BRA is also more common when a parent has a distinct kidney malformation, especially unilateral renal agenesis. Research has demonstrated that unilateral renal agenesis and bilateral renal agenesis are genetically related. For this reason, when bilateral renal agenesis is detected in an infant, an ultrasound is performed on the kidneys of parents and siblings. Approximately 9% of first-degree relatives of infants with bilateral renal agenesis have some type of asymptomatic renal malformation.
As of 2005, the exact genetic causes of both unilateral and bilateral renal agenesis are unknown. It is speculated that both conditions are caused by mutations in the genes involved in fetal kidney development. Normal fetal kidney development involves an essential interaction between the forming kidney buds (ureteric bud) and a tissue known as the metanephric mesenchyme. The interaction of the ureteric bud with the metanephric mesenchyme is necessary for kidney formation. The interaction is controlled by a combination of genes, cellular-signaling molecules that control gene expression (transcription factors), and cellular-signaling molecules that control cell growth (growth factors). Animal studies have identified several of the factors that can be mutated to cause renal agenesis. Research is ongoing to determine the cause in humans.
As of 2005, the cutting edge of renal agenesis research is at the Potter syndrome tissue bank where scientists are running experiments on tissue donations from parents of children born with bilateral renal agenesis. Researchers are collecting tissue samples from the neonates and blood samples from family members in an effort to discover the gene mutations responsible for the condition. The Potter syndrome tissue bank is the only one of its kind in the world.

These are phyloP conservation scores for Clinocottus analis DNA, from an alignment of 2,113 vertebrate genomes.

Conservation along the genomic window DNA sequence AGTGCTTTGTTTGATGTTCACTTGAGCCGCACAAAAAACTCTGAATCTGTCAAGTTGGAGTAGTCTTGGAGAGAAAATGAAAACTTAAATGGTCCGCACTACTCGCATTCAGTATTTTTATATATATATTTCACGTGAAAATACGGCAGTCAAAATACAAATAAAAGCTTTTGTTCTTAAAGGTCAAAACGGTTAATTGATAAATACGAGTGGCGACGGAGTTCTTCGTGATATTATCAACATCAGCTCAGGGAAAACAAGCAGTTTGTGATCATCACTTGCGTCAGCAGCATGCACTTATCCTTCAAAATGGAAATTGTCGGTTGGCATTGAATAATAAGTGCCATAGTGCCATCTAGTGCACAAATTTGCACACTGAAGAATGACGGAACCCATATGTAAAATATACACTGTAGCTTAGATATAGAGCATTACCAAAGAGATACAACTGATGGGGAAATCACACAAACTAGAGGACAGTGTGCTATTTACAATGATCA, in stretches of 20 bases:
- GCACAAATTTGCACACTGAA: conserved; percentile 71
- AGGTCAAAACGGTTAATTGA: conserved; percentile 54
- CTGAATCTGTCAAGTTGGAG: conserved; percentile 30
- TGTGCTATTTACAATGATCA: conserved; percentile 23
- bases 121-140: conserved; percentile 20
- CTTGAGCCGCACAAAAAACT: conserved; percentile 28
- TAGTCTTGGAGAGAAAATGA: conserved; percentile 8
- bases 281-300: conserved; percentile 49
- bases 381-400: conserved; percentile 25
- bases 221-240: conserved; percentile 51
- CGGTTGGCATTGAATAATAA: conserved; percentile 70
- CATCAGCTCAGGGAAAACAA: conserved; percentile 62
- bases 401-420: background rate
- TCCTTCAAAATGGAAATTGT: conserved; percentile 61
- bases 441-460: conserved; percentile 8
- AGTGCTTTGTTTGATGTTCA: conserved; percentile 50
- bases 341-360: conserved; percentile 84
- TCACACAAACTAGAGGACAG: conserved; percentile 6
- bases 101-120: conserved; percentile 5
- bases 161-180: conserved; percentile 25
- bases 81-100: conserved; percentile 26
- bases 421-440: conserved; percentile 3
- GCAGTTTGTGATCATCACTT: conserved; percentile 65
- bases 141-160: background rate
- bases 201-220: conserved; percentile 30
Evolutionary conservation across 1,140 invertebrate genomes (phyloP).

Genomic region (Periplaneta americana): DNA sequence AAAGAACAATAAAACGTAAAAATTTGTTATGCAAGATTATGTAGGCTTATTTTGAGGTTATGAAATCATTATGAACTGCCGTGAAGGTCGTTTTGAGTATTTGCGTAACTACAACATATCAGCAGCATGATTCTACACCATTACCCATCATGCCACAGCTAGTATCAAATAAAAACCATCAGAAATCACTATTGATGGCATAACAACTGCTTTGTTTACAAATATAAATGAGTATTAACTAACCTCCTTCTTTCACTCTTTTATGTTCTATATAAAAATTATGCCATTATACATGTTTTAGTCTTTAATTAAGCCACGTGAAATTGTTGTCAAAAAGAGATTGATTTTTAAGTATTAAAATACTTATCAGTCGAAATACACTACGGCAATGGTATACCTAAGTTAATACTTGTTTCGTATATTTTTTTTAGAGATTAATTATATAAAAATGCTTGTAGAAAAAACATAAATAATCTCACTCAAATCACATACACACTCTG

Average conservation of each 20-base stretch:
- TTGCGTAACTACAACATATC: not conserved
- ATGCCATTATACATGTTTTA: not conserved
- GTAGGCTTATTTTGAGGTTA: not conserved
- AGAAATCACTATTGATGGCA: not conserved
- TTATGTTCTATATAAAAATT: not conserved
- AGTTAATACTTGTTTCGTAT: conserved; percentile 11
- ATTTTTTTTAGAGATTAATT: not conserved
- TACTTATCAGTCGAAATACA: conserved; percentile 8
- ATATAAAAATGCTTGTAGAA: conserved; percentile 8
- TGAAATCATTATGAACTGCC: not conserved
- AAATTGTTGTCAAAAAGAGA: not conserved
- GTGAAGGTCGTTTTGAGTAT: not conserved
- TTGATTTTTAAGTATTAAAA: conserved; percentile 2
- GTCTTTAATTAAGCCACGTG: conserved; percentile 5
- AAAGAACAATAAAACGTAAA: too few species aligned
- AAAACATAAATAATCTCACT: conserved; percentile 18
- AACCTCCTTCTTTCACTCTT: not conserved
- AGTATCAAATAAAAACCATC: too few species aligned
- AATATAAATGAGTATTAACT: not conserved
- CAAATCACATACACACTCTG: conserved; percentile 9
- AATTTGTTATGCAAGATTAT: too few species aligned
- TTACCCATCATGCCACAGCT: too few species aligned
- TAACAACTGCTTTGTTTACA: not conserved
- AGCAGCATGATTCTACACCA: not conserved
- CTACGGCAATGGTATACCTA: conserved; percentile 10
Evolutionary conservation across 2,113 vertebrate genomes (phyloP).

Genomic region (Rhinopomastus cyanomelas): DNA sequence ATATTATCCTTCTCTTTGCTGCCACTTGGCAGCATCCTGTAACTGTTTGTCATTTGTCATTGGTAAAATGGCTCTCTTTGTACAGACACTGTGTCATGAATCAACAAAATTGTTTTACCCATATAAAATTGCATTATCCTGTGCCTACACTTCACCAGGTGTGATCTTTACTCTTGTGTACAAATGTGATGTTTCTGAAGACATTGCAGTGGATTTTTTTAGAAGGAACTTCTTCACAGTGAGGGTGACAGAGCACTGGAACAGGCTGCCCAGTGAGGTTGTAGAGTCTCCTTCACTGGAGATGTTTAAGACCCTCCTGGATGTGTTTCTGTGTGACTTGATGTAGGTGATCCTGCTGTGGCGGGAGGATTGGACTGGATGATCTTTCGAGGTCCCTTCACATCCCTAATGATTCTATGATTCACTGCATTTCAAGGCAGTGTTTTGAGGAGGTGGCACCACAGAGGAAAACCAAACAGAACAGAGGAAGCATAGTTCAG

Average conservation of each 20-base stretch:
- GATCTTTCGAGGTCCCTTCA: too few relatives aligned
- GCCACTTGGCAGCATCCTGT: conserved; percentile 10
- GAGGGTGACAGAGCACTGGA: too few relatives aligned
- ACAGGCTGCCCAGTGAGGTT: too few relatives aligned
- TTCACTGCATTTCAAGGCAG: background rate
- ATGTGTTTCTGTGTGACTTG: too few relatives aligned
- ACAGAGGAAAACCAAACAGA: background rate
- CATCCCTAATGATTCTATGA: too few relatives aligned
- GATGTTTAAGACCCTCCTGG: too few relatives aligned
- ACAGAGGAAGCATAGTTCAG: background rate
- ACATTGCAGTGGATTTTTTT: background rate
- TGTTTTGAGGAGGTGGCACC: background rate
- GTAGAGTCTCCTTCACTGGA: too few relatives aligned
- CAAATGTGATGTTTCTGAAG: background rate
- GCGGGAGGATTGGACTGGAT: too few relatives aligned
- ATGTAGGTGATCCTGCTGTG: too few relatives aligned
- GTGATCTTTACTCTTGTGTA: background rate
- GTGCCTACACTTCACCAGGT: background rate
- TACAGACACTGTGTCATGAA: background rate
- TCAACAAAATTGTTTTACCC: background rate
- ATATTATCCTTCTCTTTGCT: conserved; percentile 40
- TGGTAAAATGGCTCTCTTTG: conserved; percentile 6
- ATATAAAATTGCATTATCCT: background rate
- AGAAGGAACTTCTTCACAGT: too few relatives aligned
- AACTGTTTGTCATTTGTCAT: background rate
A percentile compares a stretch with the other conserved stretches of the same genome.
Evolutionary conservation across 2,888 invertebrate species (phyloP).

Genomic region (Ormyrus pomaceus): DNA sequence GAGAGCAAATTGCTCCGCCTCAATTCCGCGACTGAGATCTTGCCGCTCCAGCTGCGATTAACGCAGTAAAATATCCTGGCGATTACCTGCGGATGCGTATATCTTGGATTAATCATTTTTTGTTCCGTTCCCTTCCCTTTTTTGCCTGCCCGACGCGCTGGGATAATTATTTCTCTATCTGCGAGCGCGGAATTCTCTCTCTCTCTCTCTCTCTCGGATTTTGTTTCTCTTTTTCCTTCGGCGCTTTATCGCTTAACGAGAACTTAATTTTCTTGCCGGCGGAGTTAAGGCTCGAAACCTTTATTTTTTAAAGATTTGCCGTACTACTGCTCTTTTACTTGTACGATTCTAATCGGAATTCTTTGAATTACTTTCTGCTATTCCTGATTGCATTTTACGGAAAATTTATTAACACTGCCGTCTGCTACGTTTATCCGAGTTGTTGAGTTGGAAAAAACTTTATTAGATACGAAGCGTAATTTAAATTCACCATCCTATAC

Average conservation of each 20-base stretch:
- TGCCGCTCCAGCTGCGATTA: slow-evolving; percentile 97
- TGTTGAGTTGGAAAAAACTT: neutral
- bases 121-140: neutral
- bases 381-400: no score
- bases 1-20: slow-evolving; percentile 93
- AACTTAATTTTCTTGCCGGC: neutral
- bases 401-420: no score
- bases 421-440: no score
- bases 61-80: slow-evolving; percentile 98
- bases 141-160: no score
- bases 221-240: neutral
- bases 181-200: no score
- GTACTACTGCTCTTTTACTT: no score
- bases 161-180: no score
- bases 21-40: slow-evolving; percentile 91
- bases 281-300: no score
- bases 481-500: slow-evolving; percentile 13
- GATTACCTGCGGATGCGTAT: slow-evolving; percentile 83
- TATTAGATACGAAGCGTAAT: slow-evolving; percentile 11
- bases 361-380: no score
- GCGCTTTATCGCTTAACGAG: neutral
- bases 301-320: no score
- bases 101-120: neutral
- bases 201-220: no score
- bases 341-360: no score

Unilateral kidney agenesis is fairly common, occurring in approximately one per 1,000 live births in the United States. Bilateral renal agenesis occurs in one per 3,000 live births. There is no association of renal agenesis with race. Males have a higher rate of developing Potter syndrome than females. Individuals with bilateral renal agenesis present with the condition as neonates, whereas individuals with unilateral renal agenesis may not be aware of their condition even as adults. Unilateral renal agenesis is usually discovered in an adult undergoing tests for some other condition.
In the absence of kidney injury or disease, the prognosis for unilateral renal agenesis is excellent. Individuals with unilateral renal agenesis usually lead normal, healthy lives. Avoidance of injury and basic health practices are important to maintain this quality of life.
Bilateral renal agenesis has a very poor prognosis. It is usually fatal in the first few days of life. The usual cause of death is respiratory failure and acute renal failure during the neonatal period. If survival progresses to early childhood, patients may have chronic lung disease or chronic renal failure. If the lungs have sufficient development, a kidney transplant is necessary for survival. After a kidney transplant, the prognosis is improved.
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National Kidney and Urologic Diseases Information Clearinghouse. 3 Information Way, Bethesda, MD 20892-3580. (800) 891-5390. E-mail: firstname.lastname@example.org. (April 22, 2005.) <http://kidney.niddk.nih.gov/about/index.htm>.
Potter's Syndrome Support Group Main Forum. (April 22, 2005.) <http://forums.delphiforums.com/n/main.asp?webtag=potterssyndrome&nav=start&prettyurl=%2Fpotterssyndrome%2Fstart>.
Maria Basile, PhD